When SPPRAK travels we like to visit churches. On Trinity Lutheran it would be, seemed a good fit, and, lets face it, it is not the church that makes the difference it is the people. Lucky us, we picked the right church with the right group of people!, we choose a church based on a couple of criteria: late start, due to the previous days fourteen hour journey and easy to find in a new city.
As soon as we arrived and stepped out of our car we were greeted with a good morning! Remember our back window was painted up for our Moore trip, we weren't what you call inconspicuous. Someone held the door as we walked in to more greetings, a minister that shook our hands hardily, we could tell everyone was genuine. When Pastor Roger asked what brought us to Oklahoma City, we were happy to tell him. One of the alter boys was Jesse Warren, an eleven year old who attends school in Moore, as did his friend Abigail. In fact, more than a few in the church had ties to Moore. A counselor, a teacher, students. We also just happened to come on 50's and 60's day. Dressing up optional but encouraged and of course there was a lunch after the service. Complete with music we had a pretty good time with this great group of people.
While we were there, we asked Jesse's parents, Winnie and Jesse, if we could speak to him about the day of the tornado. When asked about that day, Jesse is forthcoming, he said he was scared, but that the tornado missed his school. His teacher allowed students to contact their parents so Winnie and Jesse knew their son was safe. As was their neighborhood. However, once they were home, Winnie discovered that the only family they knew at Plaza Towers, the school that had been destroyed by the tornado, was not so lucky. Jesse said he remembered his mom screaming as she read a Facebook message. Jesse's friend Christopher had been one of the 7 children killed that day, his brother, Jesse's good friend, and little sister were badly injured. Their father had run to the school to help and had pulled his children from the rubble. As a parent it is hard to imagine, but Jesse is a child, and when asked how he felt about this, he is silent for a moment. “Sad. I played football with him, I liked him.” It is football season again, but Jesse and Christopher's brother play on different teams now. Winnie, Jesse's mom, fills in that Christopher was not where he was suppose to be, he was down the hall playing with a little girl that he was friends with. When the storm comes, Christopher covers the girl with his body as the wall collapses on them. The little girl survives. It seems like something he would do, Jesse says. When asked if he feels strange about starting school with all that has happened he says he is a little nervous. And while he did lose a friend, his school, home and normal day to day life was not affected by the tornado. How does that feel? Jesse shares that it is a little strange sometimes. Jesse's father is an officer in the Air Force and the family moves around a lot. They came to Moore only a little more than a year ago. They had not lived in Moore that long before the tornado and had not lived here when the May 3, 1996 tornado happened.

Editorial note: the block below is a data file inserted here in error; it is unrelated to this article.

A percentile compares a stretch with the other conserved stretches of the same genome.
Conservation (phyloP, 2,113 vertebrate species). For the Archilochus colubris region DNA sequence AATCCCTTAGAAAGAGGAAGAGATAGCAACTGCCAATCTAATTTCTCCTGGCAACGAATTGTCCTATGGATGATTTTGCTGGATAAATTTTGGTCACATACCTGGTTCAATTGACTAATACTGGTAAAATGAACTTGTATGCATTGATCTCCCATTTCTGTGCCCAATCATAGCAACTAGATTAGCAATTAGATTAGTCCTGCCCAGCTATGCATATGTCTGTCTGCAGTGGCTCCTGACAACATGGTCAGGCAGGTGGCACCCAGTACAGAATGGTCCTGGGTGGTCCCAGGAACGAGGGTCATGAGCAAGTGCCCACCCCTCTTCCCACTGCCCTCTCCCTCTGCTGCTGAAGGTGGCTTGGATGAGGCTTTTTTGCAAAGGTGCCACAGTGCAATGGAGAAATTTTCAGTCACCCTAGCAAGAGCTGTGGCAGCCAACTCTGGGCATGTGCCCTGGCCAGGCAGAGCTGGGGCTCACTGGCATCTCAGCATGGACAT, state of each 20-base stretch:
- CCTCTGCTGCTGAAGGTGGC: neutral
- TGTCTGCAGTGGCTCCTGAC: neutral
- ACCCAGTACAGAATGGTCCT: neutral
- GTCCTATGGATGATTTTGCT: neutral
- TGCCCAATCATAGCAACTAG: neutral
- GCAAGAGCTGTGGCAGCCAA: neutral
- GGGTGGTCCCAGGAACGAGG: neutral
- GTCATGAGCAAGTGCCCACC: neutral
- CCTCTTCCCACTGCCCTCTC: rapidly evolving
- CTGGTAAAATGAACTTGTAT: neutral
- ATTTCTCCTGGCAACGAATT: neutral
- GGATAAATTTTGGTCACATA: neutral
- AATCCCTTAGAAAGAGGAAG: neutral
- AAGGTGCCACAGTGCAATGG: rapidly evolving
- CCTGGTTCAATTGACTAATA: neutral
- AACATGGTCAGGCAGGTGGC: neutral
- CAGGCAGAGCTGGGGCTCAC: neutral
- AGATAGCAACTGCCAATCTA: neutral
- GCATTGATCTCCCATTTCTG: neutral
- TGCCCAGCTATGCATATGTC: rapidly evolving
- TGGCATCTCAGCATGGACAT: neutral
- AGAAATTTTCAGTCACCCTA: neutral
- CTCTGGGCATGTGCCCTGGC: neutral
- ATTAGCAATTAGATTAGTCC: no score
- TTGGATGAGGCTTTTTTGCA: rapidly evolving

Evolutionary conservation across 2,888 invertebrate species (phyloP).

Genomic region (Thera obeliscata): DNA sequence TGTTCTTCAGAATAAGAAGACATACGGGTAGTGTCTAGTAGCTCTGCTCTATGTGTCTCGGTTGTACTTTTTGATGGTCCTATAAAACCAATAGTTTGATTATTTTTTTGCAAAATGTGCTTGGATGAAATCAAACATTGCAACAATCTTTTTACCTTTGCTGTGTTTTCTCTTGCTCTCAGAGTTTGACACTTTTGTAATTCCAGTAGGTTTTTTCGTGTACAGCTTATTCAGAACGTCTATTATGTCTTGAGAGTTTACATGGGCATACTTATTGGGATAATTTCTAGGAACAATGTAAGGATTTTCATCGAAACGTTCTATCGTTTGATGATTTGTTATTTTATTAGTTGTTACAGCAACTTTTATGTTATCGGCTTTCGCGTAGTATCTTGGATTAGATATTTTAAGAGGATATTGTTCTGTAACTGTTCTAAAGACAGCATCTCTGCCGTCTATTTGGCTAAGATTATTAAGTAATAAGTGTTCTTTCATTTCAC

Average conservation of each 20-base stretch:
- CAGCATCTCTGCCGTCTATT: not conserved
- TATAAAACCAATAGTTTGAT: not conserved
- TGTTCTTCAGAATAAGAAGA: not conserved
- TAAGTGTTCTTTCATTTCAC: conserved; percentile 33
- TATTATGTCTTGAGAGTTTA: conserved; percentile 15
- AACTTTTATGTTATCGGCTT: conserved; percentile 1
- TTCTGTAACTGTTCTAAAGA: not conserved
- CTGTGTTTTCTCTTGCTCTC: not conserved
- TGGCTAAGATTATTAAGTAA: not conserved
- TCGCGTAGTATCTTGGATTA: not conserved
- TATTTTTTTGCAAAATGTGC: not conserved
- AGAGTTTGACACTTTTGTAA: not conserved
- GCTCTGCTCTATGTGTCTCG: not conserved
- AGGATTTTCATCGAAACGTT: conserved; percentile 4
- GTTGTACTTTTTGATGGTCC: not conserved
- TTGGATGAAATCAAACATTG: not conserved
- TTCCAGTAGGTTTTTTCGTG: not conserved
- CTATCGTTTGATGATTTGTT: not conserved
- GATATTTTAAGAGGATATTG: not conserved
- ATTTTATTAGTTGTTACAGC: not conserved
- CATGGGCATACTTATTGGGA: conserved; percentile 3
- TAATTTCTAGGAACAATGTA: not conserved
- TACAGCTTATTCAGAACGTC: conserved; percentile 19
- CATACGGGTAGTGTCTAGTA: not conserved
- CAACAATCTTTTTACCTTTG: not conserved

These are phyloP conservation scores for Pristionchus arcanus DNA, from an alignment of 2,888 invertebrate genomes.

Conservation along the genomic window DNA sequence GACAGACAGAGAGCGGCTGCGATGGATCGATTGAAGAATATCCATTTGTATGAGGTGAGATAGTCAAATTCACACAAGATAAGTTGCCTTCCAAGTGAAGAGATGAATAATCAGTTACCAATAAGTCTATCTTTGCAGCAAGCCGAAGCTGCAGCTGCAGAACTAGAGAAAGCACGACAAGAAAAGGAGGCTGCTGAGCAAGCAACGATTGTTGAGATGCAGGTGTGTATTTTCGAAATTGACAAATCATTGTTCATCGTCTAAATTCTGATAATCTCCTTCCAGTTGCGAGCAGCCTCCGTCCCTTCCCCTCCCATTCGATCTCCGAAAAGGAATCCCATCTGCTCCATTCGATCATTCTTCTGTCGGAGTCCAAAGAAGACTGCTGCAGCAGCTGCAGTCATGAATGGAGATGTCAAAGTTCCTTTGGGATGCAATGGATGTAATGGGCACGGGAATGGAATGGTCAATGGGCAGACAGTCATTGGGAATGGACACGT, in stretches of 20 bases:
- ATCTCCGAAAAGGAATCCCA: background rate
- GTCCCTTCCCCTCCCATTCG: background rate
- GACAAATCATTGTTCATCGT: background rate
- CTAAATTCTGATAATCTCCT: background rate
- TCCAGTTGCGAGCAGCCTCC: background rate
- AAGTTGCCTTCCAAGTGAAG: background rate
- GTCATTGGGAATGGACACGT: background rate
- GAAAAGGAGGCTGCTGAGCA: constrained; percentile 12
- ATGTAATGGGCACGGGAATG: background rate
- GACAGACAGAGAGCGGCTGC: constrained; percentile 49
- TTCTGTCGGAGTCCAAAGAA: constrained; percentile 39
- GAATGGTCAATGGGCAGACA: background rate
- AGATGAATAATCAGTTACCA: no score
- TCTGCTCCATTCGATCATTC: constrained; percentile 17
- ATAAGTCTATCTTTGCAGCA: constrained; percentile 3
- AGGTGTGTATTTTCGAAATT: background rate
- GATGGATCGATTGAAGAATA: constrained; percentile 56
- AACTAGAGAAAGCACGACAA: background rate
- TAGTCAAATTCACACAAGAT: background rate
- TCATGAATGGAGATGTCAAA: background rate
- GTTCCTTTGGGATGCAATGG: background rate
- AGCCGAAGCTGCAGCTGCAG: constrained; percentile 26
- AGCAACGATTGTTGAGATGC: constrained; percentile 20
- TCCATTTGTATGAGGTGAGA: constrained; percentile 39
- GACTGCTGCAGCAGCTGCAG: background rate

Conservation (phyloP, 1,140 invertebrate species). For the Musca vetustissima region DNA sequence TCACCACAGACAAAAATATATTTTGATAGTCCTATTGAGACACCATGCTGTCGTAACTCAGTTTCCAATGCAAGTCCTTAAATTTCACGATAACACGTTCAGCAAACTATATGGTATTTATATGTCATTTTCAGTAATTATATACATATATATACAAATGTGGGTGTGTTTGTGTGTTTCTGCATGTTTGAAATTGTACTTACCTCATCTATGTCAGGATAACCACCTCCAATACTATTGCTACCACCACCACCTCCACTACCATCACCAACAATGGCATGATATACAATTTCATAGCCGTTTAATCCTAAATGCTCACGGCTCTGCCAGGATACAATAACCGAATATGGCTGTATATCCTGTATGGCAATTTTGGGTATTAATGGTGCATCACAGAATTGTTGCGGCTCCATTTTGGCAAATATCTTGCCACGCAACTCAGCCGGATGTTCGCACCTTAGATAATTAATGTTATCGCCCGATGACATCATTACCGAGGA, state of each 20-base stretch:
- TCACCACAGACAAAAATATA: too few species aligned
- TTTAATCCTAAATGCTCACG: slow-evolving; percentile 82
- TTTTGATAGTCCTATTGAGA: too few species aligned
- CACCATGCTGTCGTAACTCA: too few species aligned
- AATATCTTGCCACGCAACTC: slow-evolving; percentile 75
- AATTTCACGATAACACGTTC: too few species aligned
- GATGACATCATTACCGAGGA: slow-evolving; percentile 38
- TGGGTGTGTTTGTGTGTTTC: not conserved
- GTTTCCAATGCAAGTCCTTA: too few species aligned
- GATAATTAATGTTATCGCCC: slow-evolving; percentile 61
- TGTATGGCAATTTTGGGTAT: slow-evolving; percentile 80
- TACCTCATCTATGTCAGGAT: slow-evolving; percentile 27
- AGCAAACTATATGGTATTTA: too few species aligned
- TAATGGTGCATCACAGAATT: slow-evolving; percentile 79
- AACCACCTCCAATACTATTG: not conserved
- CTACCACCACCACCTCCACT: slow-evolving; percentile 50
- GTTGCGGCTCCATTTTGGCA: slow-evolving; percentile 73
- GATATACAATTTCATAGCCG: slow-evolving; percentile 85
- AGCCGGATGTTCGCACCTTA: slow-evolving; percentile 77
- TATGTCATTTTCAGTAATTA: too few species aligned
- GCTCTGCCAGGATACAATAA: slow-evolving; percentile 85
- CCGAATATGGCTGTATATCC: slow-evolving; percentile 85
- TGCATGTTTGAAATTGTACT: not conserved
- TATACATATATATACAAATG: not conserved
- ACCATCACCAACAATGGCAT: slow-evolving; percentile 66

Jesse, like most eleven year olds enjoys attention, but you can tell he is caring, friendly and open.
The talk with Jesse was encouraging, he was excited about our program coming to his school. His parents were very kind, in letting Jesse tell his story, and agreeing to have it in our blog. There are not a lot of details, and that may disappoint some, but Jesse is a child, his personal experience with that day is different than others. His school was spared, he returned to his home and had his parents with him. And that is okay. It is more than okay. And when they hang the banner in his school, he will be able to say he talked to SPPRAK, and that they wanted to bring the SPPRAK Pack program to Moore to help ease the pain and encourage the school children effected in Moore to be OK.
|The Warren family and Pastor Roberts|